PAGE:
FanPost

Evaluating Wieters' Defense: Blocking Balls

So recently I've been looking at catcher defense articles due in large extent to Dan Turkenkopf's articles at Beyond the Box Score.  Most catcher defense articles have scored Gregg Zaun extremely high at his ability to block balls.  It also appears that Matt Wieters picked up on that skill with most rating him very good at it although not quite elite.

Anyway I'd thought I'd share some of the information I had found on catcher defense and how Wieters stacks up (pretty darn good) Some of you have undoubtedly seen some of these articles but hopefully I have some new information to share.  This is going to focus only on blocking balls so I may do a follow-up article at some point.

If you're interested in game-calling there's an article examining Posada's game-calling vs. Jose Molina's gamecalling looking at C.C. Sabathia here at the hardballtimes (boo Yankees! Well it tells us that Posada ain't the best defensive catcher. So ummm yay?)

Anyway analysis after the jump

Dan Turkenkopf of SBNation's Beyond the Box Score has done some very good work on catcher block percentage in recent years.  He started in 2008 publishing historical catcher defense data for 2005-2007 and has posted  2009 results and currently has projections for 2010.  He basically has tried to quantify how well catchers stop runners moving up on balls in the dirt.  In 2009 he added balls in the dirt with two strikes, because in that rare event batters can run to first.  He also used pitch fx data to decide if a pitch would have hit the ground if the catcher had not caught the ball.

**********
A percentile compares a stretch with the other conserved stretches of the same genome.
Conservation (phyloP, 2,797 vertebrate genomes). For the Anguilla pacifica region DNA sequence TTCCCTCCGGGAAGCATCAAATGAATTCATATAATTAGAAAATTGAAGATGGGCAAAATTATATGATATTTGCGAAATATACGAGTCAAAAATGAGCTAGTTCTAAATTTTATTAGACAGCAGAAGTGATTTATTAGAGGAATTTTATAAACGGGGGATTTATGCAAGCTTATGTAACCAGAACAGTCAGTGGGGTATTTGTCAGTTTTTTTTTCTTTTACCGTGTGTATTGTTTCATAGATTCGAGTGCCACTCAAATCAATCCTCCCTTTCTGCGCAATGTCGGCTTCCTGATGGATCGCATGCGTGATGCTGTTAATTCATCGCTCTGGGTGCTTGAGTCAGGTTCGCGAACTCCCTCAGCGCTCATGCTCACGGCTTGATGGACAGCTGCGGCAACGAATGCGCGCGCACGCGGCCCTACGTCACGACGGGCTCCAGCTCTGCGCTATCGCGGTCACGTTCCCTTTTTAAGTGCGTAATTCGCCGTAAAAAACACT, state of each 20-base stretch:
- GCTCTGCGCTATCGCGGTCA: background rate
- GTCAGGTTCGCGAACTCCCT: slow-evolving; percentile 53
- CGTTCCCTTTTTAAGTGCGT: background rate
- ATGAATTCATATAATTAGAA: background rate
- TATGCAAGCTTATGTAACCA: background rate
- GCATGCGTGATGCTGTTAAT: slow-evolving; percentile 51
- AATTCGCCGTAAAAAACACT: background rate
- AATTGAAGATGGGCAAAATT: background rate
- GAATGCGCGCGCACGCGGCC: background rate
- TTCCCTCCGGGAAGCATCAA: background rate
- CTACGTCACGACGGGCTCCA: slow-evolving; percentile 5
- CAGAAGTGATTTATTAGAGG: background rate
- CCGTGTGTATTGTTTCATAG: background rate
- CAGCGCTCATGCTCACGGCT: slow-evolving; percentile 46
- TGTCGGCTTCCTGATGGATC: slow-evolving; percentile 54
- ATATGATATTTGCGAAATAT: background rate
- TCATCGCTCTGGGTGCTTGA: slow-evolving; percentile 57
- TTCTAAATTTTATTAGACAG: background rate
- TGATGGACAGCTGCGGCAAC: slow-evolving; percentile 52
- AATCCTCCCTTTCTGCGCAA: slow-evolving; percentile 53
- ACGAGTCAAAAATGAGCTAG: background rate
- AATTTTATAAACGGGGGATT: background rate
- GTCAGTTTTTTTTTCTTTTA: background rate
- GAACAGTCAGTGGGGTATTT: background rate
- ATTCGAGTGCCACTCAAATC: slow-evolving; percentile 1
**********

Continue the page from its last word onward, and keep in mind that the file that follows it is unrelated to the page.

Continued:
I would basically ignore the 2005-2007 data except that it shows that we Orioles fans may have been spoiled in 2009. We had Gregg Zaun, possibly the best currently active pitch blocker.

In 2005 he placed third in total runs saved by blocking balls while ranking second in runs saved over 120 games (the normal amount starting catchers play. Unless Torre is running Russel Martin into the ground.) Zaun dropped dramatically as he caught just over half the innings from 2005 ranking just 12th out of 32 catchers and just 11th in runs per 120 games.  In 2007 he returned to form as he caught 838.33 innings (close to the midpoint between the innings caught the two years prior) and placed fourth in total runs and third in runs per 120 games.

What the 2005-2007 data basically tells us is that Gregg Zaun was vyer good at pitch-blocking, probably ranking fourth or fifth in ability during those years.  This is the guy we hired to mentor Wieters.